Friday, October 10, 2008

Delwende: Inspired By Actual Events

Here is the situation: innocent women accused of witchcraft by men who find them “inconvenient,” are forced to prove their innocent through harsh rituals or suffer banishment or worse. The setting: 1690’s Salem? No, it is Burkina Faso today. Inspired by documented cases in Burkina Faso, S. Pierre Yameogo’s Delwende (now screening at MoMA) casts a critical eye at the cruel and discriminatory practices excused in the name of tradition.

As Delwende opens, the village of Saana appears untouched by time, except for its sole link to the modern world, a portable radio, on which intermittent news reports warn of a meningitis epidemic plaguing the region. However, for the elders of Saana, witchcraft will prove a handier scapegoat for the recent deaths of village children.

Sixteen year-old Pougbila is raped following a village celebration. Shortly thereafter, her father Diarrha marries her off to a much older husband in a nearby village. The rapidity of events arouses the suspicions of Pougbila’s mother Napoko, but before she can act on them, a village ceremony declares her a witch. As a result, she is cast out of Saana and denied food and water by the suspicious neighboring villages. Even her family elders spurn her, in supposed deference to the will of their ancestors. Only Pougbila rallies to her defense when word of her mother’s plight reaches her.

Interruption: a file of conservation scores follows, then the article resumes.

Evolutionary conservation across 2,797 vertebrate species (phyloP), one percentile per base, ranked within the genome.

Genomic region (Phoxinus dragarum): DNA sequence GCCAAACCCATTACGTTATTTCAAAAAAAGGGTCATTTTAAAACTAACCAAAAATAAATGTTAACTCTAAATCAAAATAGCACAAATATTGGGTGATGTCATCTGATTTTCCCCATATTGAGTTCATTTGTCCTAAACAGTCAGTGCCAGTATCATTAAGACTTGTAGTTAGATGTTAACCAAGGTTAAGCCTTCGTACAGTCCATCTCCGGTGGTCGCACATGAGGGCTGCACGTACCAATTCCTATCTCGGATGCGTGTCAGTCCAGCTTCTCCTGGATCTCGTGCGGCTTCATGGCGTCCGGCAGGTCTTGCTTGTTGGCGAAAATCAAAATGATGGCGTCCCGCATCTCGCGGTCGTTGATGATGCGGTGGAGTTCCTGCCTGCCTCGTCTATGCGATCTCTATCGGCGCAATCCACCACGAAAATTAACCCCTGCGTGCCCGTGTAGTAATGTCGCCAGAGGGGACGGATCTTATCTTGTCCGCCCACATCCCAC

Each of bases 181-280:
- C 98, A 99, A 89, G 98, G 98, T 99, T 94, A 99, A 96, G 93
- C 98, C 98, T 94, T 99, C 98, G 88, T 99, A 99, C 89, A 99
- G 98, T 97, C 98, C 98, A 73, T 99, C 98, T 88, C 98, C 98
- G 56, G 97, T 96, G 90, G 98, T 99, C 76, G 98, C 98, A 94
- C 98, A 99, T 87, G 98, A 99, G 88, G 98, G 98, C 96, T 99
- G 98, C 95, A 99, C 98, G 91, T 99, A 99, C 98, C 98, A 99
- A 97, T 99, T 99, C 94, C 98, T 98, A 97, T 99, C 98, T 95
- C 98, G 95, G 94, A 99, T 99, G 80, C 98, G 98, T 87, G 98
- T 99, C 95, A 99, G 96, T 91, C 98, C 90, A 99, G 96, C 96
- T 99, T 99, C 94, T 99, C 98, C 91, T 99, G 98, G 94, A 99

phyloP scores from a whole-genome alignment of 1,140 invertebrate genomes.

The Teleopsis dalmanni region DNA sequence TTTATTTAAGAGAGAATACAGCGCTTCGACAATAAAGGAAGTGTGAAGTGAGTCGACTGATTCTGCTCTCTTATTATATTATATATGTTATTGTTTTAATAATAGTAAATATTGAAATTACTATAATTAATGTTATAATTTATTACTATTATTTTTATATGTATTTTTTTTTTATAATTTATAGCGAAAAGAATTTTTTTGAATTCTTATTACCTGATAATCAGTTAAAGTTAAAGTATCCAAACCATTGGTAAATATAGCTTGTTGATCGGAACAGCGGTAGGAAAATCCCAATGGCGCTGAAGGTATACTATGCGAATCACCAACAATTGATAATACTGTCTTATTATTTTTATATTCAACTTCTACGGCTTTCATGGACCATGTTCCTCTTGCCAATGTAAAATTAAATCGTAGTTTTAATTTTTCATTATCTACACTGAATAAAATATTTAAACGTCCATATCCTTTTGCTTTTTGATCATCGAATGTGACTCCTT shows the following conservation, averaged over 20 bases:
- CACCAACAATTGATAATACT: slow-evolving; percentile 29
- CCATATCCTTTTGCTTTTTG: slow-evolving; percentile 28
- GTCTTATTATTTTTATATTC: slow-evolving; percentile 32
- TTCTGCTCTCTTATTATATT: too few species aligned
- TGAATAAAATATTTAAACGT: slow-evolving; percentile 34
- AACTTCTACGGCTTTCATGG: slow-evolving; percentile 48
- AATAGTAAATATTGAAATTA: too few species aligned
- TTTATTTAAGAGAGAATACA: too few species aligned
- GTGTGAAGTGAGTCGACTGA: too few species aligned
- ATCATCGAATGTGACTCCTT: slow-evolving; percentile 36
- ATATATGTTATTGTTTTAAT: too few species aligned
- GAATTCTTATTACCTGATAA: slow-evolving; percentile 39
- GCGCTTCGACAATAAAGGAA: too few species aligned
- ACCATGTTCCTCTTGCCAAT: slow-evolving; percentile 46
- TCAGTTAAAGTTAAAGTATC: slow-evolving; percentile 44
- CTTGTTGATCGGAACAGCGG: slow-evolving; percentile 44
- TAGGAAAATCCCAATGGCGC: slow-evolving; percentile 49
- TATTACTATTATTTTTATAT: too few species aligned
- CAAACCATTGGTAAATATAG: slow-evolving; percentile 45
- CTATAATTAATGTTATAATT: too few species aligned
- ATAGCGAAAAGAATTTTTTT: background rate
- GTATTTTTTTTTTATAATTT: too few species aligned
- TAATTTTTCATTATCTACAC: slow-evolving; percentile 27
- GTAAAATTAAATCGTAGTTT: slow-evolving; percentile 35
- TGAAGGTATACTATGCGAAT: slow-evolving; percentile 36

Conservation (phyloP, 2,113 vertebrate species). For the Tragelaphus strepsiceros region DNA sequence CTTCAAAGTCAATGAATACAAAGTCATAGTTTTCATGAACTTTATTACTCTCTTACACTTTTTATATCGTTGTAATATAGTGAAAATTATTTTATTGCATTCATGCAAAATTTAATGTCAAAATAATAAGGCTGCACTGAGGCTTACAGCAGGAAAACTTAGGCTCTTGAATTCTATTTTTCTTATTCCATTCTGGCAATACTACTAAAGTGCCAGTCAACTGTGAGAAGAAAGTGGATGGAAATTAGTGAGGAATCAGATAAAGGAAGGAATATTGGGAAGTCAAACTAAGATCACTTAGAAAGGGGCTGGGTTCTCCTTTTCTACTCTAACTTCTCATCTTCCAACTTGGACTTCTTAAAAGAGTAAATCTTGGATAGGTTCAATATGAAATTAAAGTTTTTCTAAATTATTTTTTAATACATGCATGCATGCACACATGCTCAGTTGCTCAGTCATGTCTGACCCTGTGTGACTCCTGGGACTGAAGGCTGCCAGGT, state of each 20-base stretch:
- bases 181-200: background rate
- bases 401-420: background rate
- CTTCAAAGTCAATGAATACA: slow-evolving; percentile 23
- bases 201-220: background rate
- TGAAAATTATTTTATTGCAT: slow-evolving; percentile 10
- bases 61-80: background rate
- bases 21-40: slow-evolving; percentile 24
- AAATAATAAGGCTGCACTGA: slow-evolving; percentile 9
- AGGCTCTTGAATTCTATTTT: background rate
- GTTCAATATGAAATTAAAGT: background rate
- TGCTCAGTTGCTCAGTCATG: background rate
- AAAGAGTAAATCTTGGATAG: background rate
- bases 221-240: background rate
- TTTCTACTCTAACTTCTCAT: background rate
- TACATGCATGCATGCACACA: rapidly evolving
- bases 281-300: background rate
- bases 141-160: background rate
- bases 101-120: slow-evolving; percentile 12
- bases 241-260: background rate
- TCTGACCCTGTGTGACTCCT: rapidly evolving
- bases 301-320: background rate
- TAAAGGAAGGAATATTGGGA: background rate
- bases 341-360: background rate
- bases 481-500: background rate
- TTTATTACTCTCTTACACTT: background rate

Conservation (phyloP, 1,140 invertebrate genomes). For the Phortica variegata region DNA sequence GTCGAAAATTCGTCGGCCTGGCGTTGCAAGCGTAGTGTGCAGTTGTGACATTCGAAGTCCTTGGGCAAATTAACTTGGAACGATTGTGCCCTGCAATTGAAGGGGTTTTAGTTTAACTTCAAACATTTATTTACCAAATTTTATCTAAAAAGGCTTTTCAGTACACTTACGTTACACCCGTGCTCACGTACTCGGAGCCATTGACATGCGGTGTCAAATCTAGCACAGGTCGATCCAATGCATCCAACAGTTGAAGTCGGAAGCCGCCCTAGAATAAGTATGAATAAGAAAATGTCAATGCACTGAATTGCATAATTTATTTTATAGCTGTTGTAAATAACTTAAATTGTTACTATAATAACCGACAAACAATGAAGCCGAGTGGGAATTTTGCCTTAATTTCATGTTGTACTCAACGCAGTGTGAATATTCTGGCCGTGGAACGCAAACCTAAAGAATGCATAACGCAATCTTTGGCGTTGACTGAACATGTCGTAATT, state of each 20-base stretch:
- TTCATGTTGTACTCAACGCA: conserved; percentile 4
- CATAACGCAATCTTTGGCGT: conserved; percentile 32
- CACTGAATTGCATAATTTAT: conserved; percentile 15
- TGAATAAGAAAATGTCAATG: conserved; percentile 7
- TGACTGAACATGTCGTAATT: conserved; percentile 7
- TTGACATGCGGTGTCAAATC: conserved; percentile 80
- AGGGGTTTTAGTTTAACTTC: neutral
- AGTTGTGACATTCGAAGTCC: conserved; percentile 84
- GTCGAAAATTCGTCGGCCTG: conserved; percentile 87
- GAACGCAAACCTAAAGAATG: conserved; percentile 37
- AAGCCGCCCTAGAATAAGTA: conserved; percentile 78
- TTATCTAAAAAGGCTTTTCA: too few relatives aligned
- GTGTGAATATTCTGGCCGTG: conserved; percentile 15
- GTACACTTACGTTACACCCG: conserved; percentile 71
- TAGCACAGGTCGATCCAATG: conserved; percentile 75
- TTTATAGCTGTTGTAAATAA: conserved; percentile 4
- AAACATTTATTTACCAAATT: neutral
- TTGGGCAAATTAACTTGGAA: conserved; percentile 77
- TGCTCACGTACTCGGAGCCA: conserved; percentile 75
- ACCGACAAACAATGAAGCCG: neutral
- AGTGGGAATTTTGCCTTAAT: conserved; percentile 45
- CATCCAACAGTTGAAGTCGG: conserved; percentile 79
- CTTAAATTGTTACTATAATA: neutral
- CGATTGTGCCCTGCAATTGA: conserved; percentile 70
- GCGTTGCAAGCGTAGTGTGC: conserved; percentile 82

Determined to confront her father for his treachery, Pougbila must first find Napoko, presumed to have taken refuge in one of the squalid shelters for accused witches in the capital city of Ougadougou (one such shelter provides the film’s title). When Pougbila reaches the city, the film finally shows some of the outward trappings of modern life, but many of the same superstitions and prejudice persist.

Delwende actually picks up steam as it goes along. Although best described as an issue film, Pougbila’s determination that “the truth will out” gives Delwende a strong pursuit-of-justice narrative drive. As a call for “change,” it is also pretty effective. Napoko’s scenes of suffering in the wilderness and the callousness of her family and neighbors are difficult to watch. Frankly, some busybody Christian missionaries who will have no truck with superstition or cultural relativism would have been a welcome relief.

Yameogo frames some striking visuals and facilitates some fine performances, most notably from Claire Ilboudo as the determined Pougbila and Thomas Ngourna as the wise village fool, under whose watchful eyes the story unfolds. Grim and naturalistic in the extreme, Delwende does produce a measure of hope in its discreet but satisfying conclusion. It screens through Monday at MoMA.